The outage total for Met-Ed customers in Berks County was down to about 10,000 Wednesday, off the peak of nearly 30,000 during the fast and furious transit Tuesday of Tropical Storm Isaias.
Sunshine and comfortable temperatures greeted Berks residents cleaning up and dealing with insurance companies. The temperature reached the mid-80s Wednesday with low humidity.
On top of the cleanup, the reports continue for downed limbs and power lines, mainly in eastern Berks, though those ended by early afternoon.
Met-Ed expected full restoration of all customers by Thursday afternoon.
Meanwhile, the Schuylkill River crested early Wednesday at Penn Street well short of the forecast of 15.5 feet by hydrologists with the National Weather Service.
The crest was 10.89 feet, according to the hydrology website.
At Penn Street, typically a level of 18 feet results in minor flooding.
However, downstream at Pottstown, the level was 15.16 feet and in the minor flooding zone. There were no reports of damage.
The situation was worse in Norristown, where the river crested at 20.55 feet, which is considered major flooding.
A National Weather Service flood warning was expected to expire Wednesday night for flooding on the river from Pottstown to Philadelphia.
More rain on horizon?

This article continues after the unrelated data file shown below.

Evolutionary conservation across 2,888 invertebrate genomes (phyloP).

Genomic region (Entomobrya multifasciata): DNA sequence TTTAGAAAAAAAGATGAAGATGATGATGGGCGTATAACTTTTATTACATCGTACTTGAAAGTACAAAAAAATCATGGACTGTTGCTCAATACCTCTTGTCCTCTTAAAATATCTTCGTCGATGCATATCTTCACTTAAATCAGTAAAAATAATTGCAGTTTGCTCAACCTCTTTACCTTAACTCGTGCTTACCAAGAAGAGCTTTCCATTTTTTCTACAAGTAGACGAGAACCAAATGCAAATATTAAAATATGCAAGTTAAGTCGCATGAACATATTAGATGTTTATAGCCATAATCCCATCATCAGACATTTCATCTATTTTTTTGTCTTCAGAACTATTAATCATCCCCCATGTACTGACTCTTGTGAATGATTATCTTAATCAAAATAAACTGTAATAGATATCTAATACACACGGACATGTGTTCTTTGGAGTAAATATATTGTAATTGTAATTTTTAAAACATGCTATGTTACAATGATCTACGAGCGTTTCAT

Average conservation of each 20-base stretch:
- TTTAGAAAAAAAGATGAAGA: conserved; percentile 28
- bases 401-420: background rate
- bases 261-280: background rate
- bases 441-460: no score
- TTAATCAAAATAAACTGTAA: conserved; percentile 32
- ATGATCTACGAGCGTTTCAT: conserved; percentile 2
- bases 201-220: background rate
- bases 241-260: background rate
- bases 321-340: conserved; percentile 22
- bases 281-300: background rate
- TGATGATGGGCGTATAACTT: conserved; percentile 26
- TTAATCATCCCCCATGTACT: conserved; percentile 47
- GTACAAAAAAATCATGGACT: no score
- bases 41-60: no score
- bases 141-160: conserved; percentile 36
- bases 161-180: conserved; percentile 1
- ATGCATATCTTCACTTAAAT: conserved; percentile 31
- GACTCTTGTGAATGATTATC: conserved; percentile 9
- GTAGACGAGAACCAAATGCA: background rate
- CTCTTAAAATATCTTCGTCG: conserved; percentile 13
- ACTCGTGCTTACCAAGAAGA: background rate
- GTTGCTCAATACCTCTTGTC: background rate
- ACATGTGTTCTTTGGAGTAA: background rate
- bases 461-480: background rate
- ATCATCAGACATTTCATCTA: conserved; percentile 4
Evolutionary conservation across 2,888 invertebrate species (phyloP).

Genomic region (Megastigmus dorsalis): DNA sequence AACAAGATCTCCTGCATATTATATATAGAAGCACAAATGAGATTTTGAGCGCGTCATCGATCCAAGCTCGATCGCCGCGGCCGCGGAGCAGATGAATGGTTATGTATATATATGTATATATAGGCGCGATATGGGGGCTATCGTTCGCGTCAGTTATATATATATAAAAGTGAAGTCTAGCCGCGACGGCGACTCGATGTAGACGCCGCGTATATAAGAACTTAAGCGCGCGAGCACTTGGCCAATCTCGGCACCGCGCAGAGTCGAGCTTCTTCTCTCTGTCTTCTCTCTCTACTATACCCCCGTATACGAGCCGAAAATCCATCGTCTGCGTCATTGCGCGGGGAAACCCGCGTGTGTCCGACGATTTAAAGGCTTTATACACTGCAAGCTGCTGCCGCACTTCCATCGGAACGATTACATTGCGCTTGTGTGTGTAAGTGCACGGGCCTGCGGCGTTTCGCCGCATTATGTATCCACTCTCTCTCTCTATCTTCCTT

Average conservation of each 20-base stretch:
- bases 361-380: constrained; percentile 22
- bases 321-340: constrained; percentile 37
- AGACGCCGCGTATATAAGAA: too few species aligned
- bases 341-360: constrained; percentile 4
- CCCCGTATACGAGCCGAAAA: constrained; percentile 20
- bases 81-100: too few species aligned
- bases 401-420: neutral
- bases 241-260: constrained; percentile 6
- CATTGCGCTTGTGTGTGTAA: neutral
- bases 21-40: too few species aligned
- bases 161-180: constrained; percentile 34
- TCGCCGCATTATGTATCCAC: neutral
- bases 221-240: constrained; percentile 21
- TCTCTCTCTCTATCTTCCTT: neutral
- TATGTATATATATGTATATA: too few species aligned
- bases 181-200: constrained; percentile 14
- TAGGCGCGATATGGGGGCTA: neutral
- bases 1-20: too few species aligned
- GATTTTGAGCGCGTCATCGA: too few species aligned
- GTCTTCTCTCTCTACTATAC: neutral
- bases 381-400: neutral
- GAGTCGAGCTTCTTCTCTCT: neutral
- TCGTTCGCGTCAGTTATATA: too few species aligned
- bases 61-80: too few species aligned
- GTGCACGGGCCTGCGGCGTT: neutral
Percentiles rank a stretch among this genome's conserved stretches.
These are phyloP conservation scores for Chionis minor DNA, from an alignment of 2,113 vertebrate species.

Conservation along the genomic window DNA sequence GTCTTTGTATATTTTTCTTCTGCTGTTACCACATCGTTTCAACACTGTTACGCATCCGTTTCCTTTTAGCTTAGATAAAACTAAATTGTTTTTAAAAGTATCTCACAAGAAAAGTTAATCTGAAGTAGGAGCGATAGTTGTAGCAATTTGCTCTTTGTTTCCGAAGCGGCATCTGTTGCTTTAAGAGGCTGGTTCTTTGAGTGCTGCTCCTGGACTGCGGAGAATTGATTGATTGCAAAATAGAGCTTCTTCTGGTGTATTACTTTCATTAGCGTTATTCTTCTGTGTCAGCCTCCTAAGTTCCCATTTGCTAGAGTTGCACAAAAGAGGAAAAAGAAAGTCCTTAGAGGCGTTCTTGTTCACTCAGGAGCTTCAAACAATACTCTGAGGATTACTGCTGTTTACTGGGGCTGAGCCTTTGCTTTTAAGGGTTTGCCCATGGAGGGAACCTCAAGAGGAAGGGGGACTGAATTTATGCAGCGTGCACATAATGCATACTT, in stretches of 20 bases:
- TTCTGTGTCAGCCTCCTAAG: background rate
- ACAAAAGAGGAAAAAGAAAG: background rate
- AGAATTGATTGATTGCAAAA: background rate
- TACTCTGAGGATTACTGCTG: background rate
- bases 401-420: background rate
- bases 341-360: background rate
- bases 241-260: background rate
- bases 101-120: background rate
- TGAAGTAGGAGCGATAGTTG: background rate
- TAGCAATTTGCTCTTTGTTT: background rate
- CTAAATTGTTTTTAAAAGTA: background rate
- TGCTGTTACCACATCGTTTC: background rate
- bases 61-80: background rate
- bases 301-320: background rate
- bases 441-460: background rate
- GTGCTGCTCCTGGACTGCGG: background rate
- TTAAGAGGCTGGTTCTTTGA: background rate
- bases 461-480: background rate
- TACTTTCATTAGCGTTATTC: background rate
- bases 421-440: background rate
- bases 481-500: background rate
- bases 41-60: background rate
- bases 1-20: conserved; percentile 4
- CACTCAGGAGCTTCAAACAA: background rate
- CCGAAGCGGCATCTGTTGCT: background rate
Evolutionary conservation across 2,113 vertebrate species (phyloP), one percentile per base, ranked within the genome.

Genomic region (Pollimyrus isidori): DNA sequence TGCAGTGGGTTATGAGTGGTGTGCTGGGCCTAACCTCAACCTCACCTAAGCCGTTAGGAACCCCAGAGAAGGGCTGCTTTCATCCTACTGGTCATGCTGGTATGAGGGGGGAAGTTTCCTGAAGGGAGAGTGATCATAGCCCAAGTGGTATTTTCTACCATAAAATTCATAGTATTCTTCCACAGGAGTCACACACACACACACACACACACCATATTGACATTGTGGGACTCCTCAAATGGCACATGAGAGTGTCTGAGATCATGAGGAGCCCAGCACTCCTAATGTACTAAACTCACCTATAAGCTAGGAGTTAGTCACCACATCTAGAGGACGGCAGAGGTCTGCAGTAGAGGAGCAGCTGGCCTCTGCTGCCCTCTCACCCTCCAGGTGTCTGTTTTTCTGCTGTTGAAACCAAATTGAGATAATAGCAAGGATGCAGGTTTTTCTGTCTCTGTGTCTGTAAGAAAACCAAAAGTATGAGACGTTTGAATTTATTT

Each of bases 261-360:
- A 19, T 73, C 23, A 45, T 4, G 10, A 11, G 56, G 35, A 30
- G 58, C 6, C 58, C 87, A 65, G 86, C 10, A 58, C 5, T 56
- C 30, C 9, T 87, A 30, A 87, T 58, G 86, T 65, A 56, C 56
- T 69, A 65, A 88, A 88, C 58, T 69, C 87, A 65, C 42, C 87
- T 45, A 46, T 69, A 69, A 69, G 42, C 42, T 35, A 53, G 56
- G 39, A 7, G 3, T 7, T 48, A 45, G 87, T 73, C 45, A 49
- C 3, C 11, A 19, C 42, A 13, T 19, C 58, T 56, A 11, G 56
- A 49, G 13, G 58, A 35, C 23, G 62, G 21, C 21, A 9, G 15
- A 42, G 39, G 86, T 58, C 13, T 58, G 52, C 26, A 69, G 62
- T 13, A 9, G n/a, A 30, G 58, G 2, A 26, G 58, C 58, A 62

The AccuWeather forecast is beginning to look worrisome for waterlogged Berks starting with Thursday afternoon.
Partly cloudy conditions are likely to start the day with thunderstorms manifesting in the region during the afternoon, continuing into the evening, according to AccuWeather.
On Friday, expect mostly cloudy and unsettled conditions ahead of a stormy afternoon and evening.
The total rainfall projected for Berks for the Thursday-Friday period is a half-inch to an inch. Any direct hits from thunderstorms would likely trigger flooding with the saturated grounds.
The weekend looks dry with highs in the mid-80s both days, according to AccuWeather.
Then 90-degree days return to the forecast by the middle of next week. The count of 90-degree days for the year is 29.
Suddenly this year is beginning to feel like the record breaking 2018: Normal first half with deluges the rule starting with July.
It's unlikely that there would be another run at a record year so soon after 2018, but this month has potential to become a superperformer with 9.12 inches already recorded at Reading Regional Airport, the official weather service site in Berks.
It's already the fourth-wettest August in 151 years of records. With that kind of launching pad, the sky's the limit, said Berks weather historian Jeffrey R. Stoudt, a retired meteorologist.
Between the regular thunderstorms and an active Atlantic hurricane system, the chances for more deluges are there, he said. Berks has already been visited by Fay and Isaias.
The August two years ago ended with 14.81 inches of rainfall at the airport, a close second to August 1955's 14.85, which saw two deluges from hurricanes Connie and Diane, both category 5 storms when they made landfall along the Southeast coast.
Those months are the second- and third-highest totals for all months, behind the Agnes month of June 1972, which had 15.73 inches.